She said in 2017, the Economic Geologist, Prof. Olugbenga Okunola identified and documented 100 sites while Aga et al updated the list to 119 in 2022, adding that there are notable mine sites along this belt which include Okeho, Shaki, Ijero, Ife, Lokoja, Kabba, Oke, Nassarawa Eggon, Gwantu, Barkin Ayeni, Udegi, Doka, Keffi, Akwanga, Wamba, Bwina, Jema’a. Jos, Zagun, Gurum, Pankshin, Riyom, Barkin Ladi, Magaman Gumau, Tafawa Balewa and Dass.

Discussing the market potential for gemstones, WIM President said in 2020, the global luxury jewelry market amounted to about 22 billion euros. According to her, the lion’s share of the jewelry and watch market revenue is attributed to China, followed closely by the United States and India. “The value of the jewelry market is expected to increase from about 230 billion U.S. dollars in 2020 to about 307 billion dollars by 2026,” she said.

The WIM President agreed with experts that the Nigerian economy does not benefit, financially, from gemstone trade and that the current contribution of the solid minerals sector to the country’s overall GDP averages a paltry 0.63 per cent as stated in the NEITI Report of 2021. She attributed the paltry contribution as the consequence of laundering,” adding that Reports in 2019 revealed that gemstones worth $3 billion are exported annually from Nigeria, but mostly unofficially.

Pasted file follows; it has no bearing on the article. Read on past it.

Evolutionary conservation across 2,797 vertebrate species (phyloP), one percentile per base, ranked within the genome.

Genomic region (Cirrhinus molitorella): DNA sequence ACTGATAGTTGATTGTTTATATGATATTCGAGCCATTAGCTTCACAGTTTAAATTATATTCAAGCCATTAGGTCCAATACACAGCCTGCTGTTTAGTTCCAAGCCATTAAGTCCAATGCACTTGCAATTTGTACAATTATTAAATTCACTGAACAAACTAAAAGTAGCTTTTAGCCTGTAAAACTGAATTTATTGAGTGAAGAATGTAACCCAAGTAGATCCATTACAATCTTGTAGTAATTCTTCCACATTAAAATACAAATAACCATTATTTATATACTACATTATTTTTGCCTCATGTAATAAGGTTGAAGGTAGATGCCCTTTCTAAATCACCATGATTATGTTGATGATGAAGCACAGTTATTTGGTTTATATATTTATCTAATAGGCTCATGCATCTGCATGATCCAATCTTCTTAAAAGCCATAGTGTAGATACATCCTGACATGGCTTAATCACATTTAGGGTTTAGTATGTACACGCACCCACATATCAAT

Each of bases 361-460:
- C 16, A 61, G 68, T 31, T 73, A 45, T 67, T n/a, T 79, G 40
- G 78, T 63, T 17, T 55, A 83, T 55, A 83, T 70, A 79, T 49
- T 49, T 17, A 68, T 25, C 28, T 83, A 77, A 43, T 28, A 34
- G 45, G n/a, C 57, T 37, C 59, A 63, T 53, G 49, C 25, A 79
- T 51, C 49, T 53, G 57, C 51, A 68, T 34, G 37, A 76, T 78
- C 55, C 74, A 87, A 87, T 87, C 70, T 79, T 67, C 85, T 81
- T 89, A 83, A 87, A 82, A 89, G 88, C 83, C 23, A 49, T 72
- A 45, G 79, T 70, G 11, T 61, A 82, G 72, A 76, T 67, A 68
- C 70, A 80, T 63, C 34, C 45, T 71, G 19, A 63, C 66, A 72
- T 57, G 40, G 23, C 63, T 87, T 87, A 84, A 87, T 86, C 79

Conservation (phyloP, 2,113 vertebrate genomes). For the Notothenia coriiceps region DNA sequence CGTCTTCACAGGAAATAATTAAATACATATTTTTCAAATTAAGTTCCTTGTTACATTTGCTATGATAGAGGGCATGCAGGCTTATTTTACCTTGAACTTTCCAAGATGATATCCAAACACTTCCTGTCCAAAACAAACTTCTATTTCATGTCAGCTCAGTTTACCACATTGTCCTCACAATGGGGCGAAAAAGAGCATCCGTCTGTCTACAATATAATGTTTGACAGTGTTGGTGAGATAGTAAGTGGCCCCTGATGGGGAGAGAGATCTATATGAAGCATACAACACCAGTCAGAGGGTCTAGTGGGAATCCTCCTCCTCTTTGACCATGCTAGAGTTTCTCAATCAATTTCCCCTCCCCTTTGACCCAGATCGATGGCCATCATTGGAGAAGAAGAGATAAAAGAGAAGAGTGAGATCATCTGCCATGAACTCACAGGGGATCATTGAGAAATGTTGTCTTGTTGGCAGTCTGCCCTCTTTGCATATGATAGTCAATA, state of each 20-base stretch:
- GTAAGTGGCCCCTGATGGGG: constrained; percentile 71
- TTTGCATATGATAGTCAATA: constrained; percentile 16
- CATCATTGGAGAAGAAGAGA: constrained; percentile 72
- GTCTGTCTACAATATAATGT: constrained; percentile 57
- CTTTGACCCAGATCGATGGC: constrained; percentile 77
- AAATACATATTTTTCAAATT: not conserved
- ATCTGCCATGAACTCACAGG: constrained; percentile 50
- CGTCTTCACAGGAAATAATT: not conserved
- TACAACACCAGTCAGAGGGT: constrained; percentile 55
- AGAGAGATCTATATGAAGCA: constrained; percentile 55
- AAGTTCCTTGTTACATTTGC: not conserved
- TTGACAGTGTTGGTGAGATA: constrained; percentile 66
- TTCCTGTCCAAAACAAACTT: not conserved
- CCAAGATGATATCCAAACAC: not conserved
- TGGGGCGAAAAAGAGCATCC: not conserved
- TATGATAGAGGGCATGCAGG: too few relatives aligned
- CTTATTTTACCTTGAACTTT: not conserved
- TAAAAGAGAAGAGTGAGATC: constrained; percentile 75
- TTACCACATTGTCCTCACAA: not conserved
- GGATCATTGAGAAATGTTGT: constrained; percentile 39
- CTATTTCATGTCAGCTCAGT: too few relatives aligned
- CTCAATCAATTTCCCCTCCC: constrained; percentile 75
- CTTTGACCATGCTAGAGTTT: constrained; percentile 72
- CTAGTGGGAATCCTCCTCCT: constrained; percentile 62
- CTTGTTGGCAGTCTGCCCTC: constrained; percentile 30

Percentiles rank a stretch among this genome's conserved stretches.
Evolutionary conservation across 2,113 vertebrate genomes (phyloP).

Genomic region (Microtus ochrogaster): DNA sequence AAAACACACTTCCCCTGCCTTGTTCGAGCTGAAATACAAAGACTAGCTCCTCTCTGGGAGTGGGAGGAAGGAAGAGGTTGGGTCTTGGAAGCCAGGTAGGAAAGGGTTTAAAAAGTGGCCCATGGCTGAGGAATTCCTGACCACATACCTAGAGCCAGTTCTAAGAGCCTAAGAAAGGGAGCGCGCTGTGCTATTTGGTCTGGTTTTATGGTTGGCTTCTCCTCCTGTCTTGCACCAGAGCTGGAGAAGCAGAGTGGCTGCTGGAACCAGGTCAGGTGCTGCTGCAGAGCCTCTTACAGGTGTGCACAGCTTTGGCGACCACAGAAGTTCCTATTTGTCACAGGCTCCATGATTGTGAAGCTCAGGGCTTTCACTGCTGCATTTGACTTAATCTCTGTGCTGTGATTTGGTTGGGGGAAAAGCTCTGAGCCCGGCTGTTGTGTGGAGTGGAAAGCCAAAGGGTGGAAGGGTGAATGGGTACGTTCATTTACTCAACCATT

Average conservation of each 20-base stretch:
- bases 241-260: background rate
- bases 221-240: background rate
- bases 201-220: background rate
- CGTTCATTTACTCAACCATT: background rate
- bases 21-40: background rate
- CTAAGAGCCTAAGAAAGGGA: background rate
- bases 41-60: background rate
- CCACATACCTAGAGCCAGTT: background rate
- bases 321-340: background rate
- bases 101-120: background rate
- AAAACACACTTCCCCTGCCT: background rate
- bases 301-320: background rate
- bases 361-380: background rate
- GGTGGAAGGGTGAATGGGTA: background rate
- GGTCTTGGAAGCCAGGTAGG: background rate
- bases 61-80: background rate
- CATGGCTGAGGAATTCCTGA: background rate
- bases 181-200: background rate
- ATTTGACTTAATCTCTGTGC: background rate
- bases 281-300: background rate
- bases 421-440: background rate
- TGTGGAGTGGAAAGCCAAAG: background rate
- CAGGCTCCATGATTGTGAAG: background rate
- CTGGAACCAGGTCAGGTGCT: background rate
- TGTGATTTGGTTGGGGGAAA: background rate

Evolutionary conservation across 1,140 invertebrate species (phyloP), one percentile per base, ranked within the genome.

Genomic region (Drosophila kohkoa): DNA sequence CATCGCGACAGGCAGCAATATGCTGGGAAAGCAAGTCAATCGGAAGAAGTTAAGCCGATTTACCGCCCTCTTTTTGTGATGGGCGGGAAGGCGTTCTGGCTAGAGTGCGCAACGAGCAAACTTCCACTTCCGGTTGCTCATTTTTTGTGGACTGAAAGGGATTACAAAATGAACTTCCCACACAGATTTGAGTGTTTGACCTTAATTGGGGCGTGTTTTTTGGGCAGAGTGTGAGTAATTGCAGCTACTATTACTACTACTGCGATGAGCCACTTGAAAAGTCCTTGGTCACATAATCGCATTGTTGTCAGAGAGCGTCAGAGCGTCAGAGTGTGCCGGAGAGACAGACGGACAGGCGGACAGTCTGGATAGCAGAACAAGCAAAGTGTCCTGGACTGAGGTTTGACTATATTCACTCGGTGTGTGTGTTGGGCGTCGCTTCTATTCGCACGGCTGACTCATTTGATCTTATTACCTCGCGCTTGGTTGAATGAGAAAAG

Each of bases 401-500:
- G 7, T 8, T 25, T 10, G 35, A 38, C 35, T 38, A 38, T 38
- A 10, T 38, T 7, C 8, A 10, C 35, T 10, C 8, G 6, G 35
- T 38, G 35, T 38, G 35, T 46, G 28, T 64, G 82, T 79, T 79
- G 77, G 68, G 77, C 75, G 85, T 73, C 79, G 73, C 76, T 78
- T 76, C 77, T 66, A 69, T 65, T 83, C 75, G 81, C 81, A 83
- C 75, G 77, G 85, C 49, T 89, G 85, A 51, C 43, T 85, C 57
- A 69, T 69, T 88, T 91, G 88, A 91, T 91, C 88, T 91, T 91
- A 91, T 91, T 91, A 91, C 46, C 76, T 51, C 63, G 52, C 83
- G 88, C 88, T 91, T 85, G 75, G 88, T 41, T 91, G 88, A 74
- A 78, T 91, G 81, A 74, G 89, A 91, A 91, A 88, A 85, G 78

“It is believed that Nigeria contributes about 10 per cent ($1.2 billion) of the total $12 billion revenue generated annually by Thailand from gemstone trade. We are losing tremendously on all sides, and it is therefore critical to urgently revisit our disorganized gemstone and jewelry sector and turn the tables by making Nigeria a global hub just as India has done,” she added.

Discussing factors that create opportunities, Adeyemi charged stakeholders on Career Advancement, saying that they should take advantage of opportunities for career growth and advancement by moving from entry-level positions to managerial roles or specializing in a particular aspect of mining operations. According to her, it is important to earn relevant certifications that enables a professional to become a competent person.

“Development of skill also creates opportunities. Develop new skills and expertise through on-the-job training, workshops, seminars, or further education to gain proficiency in operating mining equipment, understanding geological surveys, or learning about environmental regulations,” she added.

While saying that innovation and technology also play key roles, she called on stakeholders to embrace cutting-edge technology and innovation in mining operations, such as the implementation of automation, data analytics, and remote sensing technologies to improve efficiency and safety.

Discussing global opportunities, she remarked that opportunities abound for qualified people to work in different regions or countries where mining operations are prevalent, allowing individuals to gain international experience and exposure to diverse cultures and mining practices.

She called on operators to responsibly operate in host communities, stating that they are under moral obligation to fulfill environmental and social responsibilities, saying: “Ensuring sustainable mining practices is the responsibilities of every stakeholder, including initiatives related to environmental conservation, community engagement, and responsible resource extraction,” adding that for every entrepreneurial ventures in mining, such as exploration projects, consulting firms, or technology, the operator-businessman must not neglect his social responsibility.